I enjoy history, but I’m more concerned with the daily life of people in the past than the dates of important events or which dead white guy did what. I’m far more interested in what people wore and what they ate and how things functioned day-to-day. (This shouldn’t shock any of you who know that I’m writing a historical romance novel.) Although my main area of research for literary purposes is the 19th century, my main historical fashion inspiration is the middle of the 20th century.
I love the silhouettes of the 1940s and 1950s, but mid-century accuracy — and its compulsory femininity — is definitely less appealing. In a previous essay I described myself as medium fat, but I also consider myself medium femme. Sure, I wear red lipstick every day — I even wear red lipstick to the grocery store — but liquid eyeliner and false lashes are for very special occasions only. (Or, to be honest, maybe never at all?) I use hairspray three or four times a year, but I haven’t used curlers since probably 2003. My regular daily hairstyle (side combs and a bun) is historically inspired, sure — but it takes about a minute and a half to do. And I may love the look of a crinoline filled skirt, but I’m not going to wear high heels and a girdle anywhere but on a stage.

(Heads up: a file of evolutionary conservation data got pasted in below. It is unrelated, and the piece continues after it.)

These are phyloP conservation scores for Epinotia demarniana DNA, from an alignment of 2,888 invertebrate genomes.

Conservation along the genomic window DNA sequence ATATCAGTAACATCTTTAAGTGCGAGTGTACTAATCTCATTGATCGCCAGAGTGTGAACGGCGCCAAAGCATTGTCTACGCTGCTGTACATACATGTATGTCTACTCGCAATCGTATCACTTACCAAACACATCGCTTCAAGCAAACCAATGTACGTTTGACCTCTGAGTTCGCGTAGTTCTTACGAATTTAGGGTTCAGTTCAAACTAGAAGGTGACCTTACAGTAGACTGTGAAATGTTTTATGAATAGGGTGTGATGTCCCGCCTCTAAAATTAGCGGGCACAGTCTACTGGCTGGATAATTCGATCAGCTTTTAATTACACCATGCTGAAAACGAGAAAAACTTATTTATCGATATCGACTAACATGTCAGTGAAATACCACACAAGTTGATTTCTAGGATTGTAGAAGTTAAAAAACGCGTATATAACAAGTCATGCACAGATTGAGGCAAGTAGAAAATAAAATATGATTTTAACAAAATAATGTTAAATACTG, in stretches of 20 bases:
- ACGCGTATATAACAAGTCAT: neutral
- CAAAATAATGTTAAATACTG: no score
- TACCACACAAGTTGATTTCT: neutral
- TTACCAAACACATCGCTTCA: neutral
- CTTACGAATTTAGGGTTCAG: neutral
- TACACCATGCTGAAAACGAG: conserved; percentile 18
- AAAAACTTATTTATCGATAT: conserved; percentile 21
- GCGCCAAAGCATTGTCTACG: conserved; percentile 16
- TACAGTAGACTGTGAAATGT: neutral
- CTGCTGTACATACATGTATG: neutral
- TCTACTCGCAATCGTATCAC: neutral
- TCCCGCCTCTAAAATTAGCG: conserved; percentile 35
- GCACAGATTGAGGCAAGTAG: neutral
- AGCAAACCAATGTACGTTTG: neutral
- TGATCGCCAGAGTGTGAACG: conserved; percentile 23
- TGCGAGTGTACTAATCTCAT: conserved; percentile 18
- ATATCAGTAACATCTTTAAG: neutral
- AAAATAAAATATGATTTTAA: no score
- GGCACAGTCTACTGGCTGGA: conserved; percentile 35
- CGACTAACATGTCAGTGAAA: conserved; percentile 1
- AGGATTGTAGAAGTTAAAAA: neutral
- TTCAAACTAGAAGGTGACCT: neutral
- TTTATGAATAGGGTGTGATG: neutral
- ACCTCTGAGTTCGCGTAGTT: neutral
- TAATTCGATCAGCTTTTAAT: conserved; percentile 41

There are a lot of talented people out there sewing and knitting vintage styles in modern ways, some of them as a rebellious reclamation — a way to reinterpret and make toothless a period of great social oppression. (At least two of my favorite vintage sewists are queer and covered in tattoos, for instance. They would have some trouble fitting in in a time travel scenario.) And as much as I admire the folks who go all out with their vintage style creations, that kind of detailed accuracy would only feel like a costume to me, not like my actual clothes.
This may also be because I also really like modern, pared back styles, too. I know it’s a bit of a contradiction — loving both modern simplicity and vintage styles — but finding the right balance between the two is a fun challenge. I think the Comino Cap dress is a perfect example of this. Its a-line skirt and little cut-on cap sleeves have a near-40s silhouette, but its knit fabric and lack of ornamentation are purely modern. (The shoes pictured above are also a good example. They look vintage-y, but they’re just modern Clarks — and very comfortable.)
Medium fat, medium femme, and seeking a happy medium between the past and the present — I guess I’m simply trying to find a sartorial middle way.
Today for Me Made May I’m wearing a highly modified April Rhodes Staple Dress, though it’s mostly buried under an eShakti cardigan. Sorry, I was chilly today!